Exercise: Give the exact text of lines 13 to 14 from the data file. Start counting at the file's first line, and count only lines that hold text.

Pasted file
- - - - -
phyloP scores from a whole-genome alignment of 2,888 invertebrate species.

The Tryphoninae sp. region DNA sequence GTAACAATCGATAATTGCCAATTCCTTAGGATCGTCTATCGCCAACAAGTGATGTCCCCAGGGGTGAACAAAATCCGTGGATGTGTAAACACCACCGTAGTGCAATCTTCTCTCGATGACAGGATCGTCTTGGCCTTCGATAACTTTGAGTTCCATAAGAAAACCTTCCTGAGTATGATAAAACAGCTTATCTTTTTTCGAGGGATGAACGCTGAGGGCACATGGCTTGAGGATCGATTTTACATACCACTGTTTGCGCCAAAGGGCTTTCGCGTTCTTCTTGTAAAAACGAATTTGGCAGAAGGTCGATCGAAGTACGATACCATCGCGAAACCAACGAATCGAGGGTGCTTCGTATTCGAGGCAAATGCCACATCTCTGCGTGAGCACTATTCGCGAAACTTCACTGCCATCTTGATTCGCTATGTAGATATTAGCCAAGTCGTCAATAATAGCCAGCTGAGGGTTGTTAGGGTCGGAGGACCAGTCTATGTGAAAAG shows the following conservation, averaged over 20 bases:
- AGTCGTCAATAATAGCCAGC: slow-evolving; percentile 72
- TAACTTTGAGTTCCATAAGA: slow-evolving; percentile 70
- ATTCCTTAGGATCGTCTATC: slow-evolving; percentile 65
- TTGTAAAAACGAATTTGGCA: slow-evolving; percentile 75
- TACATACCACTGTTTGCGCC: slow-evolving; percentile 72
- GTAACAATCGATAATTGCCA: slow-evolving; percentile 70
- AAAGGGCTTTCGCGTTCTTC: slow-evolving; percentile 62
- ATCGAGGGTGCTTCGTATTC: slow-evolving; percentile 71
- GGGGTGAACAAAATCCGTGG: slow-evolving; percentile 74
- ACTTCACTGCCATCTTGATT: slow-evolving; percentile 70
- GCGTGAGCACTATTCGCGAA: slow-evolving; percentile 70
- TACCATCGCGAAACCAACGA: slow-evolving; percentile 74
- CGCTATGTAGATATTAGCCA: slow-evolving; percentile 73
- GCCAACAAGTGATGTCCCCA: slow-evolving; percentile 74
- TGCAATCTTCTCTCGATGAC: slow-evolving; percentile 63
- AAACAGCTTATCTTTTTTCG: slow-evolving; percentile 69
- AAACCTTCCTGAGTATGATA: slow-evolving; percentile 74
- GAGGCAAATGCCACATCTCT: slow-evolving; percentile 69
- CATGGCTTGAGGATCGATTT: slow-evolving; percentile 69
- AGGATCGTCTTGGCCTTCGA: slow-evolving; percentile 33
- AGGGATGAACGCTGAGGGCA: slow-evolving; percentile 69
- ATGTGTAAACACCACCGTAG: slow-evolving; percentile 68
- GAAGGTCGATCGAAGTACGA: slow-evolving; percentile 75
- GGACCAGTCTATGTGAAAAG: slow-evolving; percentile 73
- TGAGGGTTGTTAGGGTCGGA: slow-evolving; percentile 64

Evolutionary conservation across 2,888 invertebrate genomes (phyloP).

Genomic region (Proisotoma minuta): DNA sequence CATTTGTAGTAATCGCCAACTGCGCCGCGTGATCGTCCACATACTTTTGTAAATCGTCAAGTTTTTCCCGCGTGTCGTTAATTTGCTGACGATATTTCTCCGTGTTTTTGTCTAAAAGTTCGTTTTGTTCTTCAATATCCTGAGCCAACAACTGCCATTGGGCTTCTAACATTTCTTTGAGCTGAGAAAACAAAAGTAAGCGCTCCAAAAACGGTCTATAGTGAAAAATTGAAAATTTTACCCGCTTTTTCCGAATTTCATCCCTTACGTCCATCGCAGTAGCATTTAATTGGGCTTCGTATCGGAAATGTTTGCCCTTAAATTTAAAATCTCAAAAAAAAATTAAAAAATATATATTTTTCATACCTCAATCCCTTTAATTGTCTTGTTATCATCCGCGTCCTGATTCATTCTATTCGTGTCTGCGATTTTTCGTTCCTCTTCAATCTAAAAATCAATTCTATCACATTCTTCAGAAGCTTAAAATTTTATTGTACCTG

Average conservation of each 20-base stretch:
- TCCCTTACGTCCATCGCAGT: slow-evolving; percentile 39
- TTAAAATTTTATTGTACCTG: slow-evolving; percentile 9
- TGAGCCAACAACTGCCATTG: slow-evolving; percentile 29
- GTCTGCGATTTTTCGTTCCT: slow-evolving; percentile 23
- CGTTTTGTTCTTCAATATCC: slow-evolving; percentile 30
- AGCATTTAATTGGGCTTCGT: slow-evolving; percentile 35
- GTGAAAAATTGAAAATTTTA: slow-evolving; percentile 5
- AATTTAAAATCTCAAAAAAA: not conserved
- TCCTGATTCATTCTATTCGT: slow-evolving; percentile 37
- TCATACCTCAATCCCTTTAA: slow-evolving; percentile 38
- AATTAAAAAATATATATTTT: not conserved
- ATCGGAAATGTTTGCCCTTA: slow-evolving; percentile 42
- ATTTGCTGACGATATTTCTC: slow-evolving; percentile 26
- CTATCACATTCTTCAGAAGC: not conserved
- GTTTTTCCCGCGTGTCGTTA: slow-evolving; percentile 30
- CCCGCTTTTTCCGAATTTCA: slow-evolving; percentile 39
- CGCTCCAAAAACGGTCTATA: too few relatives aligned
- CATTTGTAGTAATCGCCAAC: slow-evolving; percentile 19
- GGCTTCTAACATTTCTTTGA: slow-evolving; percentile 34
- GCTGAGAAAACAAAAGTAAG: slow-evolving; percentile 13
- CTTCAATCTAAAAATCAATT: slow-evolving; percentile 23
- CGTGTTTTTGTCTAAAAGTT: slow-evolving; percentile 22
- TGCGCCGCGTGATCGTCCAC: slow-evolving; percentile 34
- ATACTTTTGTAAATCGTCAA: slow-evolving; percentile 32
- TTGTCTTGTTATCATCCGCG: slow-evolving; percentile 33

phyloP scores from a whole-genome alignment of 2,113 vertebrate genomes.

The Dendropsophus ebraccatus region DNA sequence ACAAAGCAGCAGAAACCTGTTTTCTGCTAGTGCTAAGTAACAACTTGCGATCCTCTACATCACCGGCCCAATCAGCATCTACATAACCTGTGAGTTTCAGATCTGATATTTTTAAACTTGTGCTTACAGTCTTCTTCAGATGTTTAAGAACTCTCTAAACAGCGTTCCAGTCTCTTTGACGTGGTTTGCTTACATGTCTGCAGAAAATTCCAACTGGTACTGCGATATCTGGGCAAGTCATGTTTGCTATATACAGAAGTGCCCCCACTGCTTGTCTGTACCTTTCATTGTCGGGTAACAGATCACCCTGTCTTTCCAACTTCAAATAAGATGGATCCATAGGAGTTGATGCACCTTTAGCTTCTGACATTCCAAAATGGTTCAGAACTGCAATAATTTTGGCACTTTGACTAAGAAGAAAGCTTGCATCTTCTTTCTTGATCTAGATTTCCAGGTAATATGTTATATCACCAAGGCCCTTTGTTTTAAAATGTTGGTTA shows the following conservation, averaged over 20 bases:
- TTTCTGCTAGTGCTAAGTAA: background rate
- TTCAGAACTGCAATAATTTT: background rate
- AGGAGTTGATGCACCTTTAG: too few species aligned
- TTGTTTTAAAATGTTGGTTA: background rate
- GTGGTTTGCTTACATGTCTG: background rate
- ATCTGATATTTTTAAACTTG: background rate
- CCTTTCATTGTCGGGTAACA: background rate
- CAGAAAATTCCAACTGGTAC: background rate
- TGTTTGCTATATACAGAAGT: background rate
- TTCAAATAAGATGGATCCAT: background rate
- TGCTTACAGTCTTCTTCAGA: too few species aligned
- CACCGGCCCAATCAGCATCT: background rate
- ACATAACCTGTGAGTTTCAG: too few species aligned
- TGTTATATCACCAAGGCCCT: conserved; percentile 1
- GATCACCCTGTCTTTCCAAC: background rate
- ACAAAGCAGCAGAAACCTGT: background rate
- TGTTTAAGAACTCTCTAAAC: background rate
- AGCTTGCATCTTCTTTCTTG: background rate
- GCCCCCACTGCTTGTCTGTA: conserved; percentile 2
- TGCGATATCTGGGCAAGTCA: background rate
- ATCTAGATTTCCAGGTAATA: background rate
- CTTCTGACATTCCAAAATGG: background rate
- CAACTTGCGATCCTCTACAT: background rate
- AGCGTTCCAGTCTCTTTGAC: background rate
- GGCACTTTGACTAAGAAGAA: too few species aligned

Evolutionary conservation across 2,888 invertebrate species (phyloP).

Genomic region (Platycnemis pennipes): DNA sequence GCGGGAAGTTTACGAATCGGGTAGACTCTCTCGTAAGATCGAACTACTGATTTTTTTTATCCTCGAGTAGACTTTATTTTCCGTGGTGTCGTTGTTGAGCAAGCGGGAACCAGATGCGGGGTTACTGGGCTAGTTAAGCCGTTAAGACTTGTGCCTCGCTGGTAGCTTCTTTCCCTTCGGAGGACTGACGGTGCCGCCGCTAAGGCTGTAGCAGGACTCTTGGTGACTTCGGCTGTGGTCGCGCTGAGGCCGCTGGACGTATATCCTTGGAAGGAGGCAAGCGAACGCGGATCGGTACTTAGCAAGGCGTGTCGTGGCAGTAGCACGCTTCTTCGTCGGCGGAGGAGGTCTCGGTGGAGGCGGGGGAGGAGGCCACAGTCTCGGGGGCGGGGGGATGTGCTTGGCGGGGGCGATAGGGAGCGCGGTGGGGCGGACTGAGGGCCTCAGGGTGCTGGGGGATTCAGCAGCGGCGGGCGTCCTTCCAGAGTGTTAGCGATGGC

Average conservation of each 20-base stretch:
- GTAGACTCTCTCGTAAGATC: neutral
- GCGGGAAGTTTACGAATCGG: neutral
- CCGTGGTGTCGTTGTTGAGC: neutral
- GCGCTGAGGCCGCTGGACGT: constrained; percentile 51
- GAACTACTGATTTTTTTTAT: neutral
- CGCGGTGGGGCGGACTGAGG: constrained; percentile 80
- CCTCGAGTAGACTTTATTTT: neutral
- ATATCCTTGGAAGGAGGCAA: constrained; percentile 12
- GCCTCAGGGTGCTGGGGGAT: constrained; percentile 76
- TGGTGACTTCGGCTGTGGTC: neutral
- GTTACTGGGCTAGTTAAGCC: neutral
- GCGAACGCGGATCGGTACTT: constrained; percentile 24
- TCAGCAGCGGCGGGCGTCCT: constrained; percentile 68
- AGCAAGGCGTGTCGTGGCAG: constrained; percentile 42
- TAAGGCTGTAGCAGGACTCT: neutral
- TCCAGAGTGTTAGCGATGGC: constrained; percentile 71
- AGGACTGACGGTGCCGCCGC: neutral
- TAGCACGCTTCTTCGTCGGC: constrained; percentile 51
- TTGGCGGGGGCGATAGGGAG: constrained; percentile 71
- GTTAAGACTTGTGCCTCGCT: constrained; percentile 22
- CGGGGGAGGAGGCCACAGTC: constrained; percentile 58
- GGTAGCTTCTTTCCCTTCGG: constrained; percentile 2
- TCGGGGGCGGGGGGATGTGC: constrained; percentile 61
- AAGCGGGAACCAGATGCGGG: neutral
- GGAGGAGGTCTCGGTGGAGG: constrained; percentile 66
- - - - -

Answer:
- GCGTGAGCACTATTCGCGAA: slow-evolving; percentile 70
- TACCATCGCGAAACCAACGA: slow-evolving; percentile 74